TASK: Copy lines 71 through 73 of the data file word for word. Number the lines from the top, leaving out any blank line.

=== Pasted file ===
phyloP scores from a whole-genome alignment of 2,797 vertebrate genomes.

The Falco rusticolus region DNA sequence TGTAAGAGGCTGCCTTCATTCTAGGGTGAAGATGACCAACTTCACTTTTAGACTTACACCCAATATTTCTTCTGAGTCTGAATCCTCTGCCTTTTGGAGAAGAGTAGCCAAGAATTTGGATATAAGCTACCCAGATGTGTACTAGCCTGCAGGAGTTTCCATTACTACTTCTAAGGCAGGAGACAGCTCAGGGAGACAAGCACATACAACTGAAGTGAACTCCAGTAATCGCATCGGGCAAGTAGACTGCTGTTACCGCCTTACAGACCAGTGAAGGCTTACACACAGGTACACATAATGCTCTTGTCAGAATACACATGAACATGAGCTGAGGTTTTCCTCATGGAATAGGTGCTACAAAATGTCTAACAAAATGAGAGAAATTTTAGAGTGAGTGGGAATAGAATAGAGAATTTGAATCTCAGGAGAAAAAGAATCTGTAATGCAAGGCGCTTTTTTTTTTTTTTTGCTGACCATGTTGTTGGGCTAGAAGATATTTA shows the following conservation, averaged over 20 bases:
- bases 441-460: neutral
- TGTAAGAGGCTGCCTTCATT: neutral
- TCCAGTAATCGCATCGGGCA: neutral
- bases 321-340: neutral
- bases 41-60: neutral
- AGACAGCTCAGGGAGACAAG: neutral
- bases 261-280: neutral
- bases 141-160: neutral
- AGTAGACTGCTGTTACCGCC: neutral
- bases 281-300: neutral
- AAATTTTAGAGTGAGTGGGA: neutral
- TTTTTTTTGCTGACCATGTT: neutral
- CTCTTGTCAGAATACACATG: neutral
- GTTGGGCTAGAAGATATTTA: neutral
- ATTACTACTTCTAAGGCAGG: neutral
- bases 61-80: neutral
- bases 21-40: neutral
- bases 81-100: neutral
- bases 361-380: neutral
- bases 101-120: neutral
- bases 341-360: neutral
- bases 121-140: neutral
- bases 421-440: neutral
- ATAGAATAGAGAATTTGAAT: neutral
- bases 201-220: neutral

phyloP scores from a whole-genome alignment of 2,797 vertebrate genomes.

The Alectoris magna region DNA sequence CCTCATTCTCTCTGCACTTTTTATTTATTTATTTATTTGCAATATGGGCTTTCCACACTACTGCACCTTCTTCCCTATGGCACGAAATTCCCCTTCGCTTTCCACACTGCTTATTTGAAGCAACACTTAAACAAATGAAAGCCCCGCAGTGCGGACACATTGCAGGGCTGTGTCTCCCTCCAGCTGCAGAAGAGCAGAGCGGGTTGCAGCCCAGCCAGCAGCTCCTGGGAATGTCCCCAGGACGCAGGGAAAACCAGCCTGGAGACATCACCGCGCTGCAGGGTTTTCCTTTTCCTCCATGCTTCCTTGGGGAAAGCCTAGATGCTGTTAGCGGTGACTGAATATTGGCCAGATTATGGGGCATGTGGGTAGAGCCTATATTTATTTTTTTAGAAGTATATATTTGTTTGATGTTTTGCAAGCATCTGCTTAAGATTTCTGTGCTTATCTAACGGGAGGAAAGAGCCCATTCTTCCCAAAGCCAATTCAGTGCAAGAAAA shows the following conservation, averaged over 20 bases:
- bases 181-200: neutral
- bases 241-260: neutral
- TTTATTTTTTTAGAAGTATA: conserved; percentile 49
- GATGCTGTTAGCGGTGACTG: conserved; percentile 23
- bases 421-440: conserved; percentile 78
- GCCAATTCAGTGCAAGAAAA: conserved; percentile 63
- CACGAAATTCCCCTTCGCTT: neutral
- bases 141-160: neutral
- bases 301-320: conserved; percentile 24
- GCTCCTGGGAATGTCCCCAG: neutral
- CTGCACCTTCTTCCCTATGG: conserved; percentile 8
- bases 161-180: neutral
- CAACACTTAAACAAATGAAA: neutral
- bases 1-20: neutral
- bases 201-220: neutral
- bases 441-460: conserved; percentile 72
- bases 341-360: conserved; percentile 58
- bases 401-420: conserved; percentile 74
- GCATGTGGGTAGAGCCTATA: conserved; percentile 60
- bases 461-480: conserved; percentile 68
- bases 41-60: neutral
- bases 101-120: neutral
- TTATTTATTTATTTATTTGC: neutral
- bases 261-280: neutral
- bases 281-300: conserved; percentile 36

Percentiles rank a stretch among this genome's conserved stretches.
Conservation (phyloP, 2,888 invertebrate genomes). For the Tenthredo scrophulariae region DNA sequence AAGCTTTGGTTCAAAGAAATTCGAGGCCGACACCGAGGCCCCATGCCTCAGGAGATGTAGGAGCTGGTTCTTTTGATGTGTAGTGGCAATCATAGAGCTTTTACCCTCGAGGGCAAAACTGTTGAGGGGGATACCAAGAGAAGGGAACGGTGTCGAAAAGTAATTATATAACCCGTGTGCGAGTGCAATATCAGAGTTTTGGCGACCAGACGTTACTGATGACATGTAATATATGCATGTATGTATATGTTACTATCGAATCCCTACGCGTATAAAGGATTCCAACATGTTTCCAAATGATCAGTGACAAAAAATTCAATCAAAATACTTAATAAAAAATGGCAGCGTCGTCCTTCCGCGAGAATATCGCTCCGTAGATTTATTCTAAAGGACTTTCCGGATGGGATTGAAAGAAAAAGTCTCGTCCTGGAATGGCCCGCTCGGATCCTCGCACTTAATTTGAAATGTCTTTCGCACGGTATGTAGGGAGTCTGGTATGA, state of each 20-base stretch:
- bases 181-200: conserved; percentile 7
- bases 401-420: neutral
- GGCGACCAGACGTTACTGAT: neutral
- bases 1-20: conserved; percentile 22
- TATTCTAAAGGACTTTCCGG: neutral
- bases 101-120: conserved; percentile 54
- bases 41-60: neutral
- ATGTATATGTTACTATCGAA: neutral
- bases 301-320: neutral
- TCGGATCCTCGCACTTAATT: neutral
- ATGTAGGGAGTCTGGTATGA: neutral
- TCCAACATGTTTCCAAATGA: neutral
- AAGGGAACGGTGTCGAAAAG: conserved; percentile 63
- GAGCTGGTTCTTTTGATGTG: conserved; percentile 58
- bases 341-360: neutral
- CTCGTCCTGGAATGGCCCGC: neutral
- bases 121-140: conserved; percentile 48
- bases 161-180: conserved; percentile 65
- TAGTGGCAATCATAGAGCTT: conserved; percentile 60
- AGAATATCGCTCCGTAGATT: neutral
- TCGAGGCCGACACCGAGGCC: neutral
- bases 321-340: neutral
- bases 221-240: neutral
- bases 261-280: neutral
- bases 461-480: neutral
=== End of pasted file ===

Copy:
- bases 341-360: neutral
- CTCGTCCTGGAATGGCCCGC: neutral
- bases 121-140: conserved; percentile 48